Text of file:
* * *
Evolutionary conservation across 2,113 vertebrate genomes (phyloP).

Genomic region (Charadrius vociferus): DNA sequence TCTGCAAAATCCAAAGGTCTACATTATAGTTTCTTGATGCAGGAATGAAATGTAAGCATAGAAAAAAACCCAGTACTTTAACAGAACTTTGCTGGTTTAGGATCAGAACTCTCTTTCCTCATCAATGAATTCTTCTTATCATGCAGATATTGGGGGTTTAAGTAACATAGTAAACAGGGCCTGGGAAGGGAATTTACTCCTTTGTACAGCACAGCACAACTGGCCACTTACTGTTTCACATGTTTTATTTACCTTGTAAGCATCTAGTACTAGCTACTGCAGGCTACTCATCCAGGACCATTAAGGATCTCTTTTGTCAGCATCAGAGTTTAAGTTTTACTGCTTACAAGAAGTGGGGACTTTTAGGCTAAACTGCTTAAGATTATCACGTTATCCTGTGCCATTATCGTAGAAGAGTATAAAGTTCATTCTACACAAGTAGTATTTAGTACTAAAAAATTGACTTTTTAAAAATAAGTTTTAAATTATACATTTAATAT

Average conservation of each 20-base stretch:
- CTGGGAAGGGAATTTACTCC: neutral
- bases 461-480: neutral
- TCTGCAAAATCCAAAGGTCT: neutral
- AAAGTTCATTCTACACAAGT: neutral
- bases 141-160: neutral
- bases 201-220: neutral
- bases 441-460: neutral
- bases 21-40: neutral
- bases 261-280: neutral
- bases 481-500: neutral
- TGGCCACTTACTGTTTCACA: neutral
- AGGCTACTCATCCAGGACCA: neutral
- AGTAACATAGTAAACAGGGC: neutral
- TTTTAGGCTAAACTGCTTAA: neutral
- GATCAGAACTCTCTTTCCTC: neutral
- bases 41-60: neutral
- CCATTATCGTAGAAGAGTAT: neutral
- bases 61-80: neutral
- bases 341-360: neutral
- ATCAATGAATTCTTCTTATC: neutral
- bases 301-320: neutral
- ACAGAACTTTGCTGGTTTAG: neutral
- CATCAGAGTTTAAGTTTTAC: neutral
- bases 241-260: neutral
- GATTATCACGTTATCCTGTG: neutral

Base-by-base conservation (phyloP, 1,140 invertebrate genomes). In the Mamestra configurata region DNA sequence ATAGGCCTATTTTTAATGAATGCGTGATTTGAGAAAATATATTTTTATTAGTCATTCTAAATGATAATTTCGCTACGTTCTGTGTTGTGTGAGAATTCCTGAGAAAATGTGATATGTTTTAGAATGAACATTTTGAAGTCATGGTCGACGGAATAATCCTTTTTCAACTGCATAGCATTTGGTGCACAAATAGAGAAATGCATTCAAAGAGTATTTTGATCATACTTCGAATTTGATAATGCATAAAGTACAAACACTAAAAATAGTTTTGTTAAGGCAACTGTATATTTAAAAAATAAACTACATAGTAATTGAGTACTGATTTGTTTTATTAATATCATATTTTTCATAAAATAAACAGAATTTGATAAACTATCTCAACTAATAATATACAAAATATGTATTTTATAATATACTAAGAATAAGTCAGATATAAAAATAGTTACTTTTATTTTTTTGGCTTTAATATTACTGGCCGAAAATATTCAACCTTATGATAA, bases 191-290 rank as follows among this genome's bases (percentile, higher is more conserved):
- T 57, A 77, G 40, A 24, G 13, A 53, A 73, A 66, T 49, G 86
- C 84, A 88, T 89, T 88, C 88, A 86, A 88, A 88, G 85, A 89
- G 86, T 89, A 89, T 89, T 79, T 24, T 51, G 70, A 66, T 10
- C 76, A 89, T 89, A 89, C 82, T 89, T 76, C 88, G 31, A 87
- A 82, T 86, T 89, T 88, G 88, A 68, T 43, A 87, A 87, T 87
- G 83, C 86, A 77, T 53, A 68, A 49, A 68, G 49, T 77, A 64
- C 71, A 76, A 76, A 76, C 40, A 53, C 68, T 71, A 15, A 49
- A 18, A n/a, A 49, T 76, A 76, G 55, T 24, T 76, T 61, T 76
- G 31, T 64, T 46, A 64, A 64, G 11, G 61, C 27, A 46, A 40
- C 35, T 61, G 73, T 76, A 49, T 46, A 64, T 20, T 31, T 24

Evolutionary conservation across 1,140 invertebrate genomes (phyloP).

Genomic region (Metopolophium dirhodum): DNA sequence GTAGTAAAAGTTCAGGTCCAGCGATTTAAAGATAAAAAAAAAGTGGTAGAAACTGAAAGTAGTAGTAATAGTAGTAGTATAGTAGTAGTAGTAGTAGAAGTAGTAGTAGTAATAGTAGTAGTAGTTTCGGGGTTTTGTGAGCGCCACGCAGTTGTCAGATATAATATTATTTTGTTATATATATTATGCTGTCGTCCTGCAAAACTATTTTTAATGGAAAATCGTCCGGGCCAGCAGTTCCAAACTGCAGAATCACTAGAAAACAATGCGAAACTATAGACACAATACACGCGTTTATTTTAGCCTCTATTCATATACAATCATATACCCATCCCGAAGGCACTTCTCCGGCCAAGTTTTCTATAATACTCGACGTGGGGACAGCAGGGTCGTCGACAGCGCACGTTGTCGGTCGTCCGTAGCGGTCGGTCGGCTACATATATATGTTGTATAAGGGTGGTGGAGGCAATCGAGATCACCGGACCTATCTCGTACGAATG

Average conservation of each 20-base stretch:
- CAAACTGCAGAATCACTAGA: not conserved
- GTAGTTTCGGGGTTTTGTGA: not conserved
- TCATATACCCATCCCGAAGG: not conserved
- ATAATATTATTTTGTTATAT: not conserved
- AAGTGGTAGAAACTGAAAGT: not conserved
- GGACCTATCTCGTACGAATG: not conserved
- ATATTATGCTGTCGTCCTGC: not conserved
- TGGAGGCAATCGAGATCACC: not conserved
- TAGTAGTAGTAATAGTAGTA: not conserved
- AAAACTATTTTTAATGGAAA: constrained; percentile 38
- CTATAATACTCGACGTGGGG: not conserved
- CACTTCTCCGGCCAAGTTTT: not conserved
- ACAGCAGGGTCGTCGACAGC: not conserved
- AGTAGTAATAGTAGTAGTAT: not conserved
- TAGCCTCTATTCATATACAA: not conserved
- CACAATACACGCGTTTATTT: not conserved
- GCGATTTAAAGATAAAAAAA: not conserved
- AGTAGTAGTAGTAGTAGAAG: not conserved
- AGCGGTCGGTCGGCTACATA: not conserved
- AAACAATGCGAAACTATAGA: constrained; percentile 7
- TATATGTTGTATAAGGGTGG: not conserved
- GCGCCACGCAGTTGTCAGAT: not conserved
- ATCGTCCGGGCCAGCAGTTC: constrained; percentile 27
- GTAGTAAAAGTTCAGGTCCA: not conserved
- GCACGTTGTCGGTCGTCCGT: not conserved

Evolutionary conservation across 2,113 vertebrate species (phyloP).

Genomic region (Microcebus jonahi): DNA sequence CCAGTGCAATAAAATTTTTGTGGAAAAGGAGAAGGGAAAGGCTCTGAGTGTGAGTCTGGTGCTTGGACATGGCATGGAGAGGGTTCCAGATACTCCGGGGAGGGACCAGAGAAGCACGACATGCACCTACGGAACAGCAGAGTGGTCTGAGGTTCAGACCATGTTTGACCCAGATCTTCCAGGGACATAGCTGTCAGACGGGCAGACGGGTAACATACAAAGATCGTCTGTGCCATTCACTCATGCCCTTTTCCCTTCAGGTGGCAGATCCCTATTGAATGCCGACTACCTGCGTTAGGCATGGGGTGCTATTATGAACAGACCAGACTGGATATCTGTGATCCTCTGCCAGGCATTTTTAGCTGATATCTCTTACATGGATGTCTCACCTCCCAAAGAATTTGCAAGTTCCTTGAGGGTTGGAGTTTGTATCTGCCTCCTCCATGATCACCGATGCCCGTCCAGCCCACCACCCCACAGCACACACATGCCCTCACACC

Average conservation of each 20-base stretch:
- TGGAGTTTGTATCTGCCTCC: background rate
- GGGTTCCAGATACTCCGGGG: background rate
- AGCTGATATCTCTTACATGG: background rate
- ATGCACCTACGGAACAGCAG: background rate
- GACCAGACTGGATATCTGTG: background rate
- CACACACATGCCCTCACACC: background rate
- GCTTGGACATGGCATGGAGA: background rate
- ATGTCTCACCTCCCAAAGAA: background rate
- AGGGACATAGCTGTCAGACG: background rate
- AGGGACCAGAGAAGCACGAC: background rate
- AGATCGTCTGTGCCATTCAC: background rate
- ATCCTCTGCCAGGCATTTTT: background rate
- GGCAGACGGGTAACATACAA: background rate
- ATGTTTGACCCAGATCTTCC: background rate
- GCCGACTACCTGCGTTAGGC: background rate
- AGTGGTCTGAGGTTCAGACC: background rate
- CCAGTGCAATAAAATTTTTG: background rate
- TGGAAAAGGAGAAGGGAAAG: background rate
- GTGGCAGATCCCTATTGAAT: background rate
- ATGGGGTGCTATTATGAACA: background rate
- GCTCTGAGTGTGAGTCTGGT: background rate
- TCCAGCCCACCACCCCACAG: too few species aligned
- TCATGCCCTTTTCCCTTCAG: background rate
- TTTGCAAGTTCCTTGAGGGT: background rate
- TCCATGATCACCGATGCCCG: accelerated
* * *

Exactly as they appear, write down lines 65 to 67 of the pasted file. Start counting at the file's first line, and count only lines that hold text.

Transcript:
- ATCGTCCGGGCCAGCAGTTC: constrained; percentile 27
- GTAGTAAAAGTTCAGGTCCA: not conserved
- GCACGTTGTCGGTCGTCCGT: not conserved